Sunday, November 11, 2012

In honor of those who have served...

In order to give voice to the stories around me, I make photographs. One of my great loves is making portraits, giving voice to individuals, places, and life experience through visual stories. In honor of those who have or are currently serving our country, I will be collecting portraits to share and maybe with some luck, later to show publicly, tomorrow 11/12.  From 10am until 2pm, in SCC's College Center gymnasium, I will be set up with my portable studio and student assistants to make photographs of Veterans and military service members.  I intend to lend my skills as an artist, to add light, and awareness to those that have served their fellow man and whom deserve recognition, respect, gratitude, and beyond all else, our service in return. All past and present service members are welcome to participate.

Model releases will be provided and required for anyone interested in participating. Anyone who is willing to sit for my camera and sign my release will receive a digital file of their portrait. If participants would like to share their story in the written word in return, it would be a most welcome reply to my email/letter (although totally optional and not required).

A few semesters ago I had my first really up-close encounter with young veterans. Young folks that could have easily been my friends, or my husband, or my siblings. One of them had such immobilizing PTSD, substance abuse issues, and paranoia that he proceeded to misconstrue everything my previously innocuous intro to photography class could possibly ever be about. Although sadly, he was potentially a risk to my safety and the safety of my students, his story was one of opportunity and was ultimately epiphanic for me. It was here that I began to truly awakened to the residual emotional, physical, and social effects, if only at the surface level, of what our loyal service members might be facing on our behalves. My inability to fully understand or provide mechanisms for catharsis or growth in this situation with this individual was deeply disturbing and equally heart-inspiring.

During that same class I became fast friends with another student who also was a young veteran. He had recently returned from his own tours of service. He shared with me many thoughts especially in light of this classmate's aforementioned meltdown. Without his discussions I might have otherwise not had the tools to understand what had happened and what was so pervasive all around me. He shared with me in words, and in images, his humanity and his compassion. As seasons change so does the face of PTSD,  and that spring, after he had left my class, he had a particularly uneasy time. Dealing with the fast-forward and rewind of the human mind as it auto-pilots it's way through the lives that we inhabit and consume is a merciless process, particularly so when life & death holds us as visual,visceral hostages. We talked, and he talked, and I listened, and he talked some more--that was all I knew to do. We had a weekly pattern of discussions some more casual and some much more delicate. One morning he arrived at my office and he told me to hold out my hand. Curiously, and somewhat anxiously, I did. I had developed such a strong sense of respect for this person that I knew in my heart that this could only be a gesture of friendship. Into my hand he dropped the smoothest, most worn bullet I had ever set eyes on. It was the embodiment of all of the worries and the fears, the sorrows and the limitless capacity for the human mind to canabalize itself... And to the contrary it was the symbol of this bullet that with it  one might literally and metaphorically save oneself from torture or compromise, whatever form that might be. I didn't fully get it at the time, I probably will continue to make realizations as I grow in time, but as I reflect it all becomes so much more crystallized.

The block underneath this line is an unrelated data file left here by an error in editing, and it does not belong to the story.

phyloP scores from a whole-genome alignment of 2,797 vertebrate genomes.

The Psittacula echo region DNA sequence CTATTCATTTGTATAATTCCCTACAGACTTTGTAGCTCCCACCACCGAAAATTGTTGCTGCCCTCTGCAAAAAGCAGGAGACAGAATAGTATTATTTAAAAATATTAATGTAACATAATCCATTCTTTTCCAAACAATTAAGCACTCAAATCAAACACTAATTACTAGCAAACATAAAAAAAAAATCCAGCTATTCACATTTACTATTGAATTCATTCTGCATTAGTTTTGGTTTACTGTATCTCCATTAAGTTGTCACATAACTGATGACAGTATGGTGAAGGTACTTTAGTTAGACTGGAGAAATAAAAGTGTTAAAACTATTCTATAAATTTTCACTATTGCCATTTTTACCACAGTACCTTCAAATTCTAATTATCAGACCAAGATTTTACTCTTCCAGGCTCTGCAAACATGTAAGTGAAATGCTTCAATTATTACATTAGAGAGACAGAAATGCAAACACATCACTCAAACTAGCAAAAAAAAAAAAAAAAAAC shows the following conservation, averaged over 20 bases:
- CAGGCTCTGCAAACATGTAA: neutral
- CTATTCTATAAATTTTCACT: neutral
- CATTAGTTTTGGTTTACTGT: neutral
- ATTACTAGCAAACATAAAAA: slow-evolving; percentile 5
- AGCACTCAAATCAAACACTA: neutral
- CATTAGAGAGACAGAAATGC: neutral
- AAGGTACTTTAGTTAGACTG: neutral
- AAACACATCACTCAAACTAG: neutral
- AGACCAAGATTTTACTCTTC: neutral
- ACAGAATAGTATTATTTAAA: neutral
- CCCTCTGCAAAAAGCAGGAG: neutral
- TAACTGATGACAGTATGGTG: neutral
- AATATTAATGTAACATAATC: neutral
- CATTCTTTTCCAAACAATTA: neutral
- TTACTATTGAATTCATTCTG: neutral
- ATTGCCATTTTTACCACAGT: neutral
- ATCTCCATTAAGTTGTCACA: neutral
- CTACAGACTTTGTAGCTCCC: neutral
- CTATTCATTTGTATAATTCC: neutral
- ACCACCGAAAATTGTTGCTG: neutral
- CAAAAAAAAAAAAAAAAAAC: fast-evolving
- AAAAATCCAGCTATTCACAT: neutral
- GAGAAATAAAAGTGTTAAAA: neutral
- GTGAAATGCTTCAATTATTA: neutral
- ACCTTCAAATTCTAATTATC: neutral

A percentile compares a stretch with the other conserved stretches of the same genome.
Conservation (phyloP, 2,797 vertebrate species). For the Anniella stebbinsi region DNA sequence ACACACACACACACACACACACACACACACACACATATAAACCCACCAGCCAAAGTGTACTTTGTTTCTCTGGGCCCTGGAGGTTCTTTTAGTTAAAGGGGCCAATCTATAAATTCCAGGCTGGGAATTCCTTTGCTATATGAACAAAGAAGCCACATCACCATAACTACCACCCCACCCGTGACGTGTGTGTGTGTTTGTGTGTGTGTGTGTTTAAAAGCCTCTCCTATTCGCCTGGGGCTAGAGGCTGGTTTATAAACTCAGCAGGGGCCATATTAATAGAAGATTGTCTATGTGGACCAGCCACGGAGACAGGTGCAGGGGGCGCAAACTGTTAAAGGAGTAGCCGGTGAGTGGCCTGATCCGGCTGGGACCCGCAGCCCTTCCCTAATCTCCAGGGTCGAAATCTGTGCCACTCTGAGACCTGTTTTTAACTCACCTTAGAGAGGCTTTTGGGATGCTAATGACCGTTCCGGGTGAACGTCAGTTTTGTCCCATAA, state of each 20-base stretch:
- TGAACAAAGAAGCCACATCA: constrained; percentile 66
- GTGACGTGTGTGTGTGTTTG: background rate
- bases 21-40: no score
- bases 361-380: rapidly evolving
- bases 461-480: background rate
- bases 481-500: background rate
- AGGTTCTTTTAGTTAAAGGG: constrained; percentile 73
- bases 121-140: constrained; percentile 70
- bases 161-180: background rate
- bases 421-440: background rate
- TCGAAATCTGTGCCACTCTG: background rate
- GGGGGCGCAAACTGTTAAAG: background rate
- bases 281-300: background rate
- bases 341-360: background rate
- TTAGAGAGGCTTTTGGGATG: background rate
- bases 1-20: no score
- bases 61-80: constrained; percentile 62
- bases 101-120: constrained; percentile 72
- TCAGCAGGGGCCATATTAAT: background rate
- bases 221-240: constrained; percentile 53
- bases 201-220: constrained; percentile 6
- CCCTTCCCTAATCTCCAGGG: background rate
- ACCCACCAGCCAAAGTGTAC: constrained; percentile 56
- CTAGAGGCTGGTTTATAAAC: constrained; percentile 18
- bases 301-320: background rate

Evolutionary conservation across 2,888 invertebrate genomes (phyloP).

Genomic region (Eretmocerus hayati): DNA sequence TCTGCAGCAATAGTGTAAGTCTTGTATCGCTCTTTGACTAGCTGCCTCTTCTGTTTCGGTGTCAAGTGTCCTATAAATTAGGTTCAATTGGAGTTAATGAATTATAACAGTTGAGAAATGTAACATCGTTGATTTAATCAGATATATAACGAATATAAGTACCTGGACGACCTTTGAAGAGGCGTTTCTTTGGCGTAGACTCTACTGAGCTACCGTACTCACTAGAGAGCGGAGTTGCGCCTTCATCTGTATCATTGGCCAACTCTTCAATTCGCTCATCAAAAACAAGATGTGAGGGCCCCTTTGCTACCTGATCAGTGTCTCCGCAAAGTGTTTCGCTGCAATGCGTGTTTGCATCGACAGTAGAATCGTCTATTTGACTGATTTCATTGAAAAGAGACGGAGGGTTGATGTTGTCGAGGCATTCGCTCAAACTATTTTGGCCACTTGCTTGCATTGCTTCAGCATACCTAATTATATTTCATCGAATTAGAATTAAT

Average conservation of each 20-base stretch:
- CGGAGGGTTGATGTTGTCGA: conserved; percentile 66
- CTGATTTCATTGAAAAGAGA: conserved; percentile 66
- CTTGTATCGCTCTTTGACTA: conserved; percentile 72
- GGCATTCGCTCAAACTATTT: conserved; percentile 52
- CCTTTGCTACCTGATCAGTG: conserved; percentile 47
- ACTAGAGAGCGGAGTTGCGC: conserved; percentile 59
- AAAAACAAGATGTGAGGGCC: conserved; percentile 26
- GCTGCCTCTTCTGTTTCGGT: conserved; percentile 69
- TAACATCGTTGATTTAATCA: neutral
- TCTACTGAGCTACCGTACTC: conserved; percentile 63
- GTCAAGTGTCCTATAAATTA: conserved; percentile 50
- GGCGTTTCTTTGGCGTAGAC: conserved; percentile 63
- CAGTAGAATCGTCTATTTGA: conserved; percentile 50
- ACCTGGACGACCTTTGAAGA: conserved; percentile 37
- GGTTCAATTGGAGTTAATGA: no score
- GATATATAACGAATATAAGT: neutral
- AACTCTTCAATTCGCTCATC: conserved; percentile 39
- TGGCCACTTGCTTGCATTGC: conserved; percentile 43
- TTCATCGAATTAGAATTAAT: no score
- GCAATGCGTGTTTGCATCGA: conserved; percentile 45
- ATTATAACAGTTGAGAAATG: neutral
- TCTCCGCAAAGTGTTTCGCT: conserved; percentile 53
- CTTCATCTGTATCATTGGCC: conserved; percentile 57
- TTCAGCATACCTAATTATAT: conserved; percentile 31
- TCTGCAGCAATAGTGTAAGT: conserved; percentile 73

I am honored to put that bullet in a safe place so that my dear friend might someday see more light, less sadness, more love and gratitude, and less fear. May his heart, and those of other folks known and unknown, be just a little bit lighter and a little more open every moment of every day. May our compassion for one another and our humanity prevail, despite all else.

These portraits are in honor of you my friend.


  1. I was glad to have been a small part of this year's event. It was very emotional and I felt a great sense of pride that our community has produced such an effort. And the attendance was very good, which meant a lot. The people we met and talked with during the shoots was priceless. Each person and his or her story....what can you say....I know it means so much to all of us, my father served in WWII, behind enemy lines for over nine months on his missions. He continued to serve in the military police unit of his reserve unit for 20 years as a Master Sargent. He is no longer around to share his stories, but I remember them well. And as each of these events come around, I am taken back to the times when my father shared his memories. God bless to all that have served.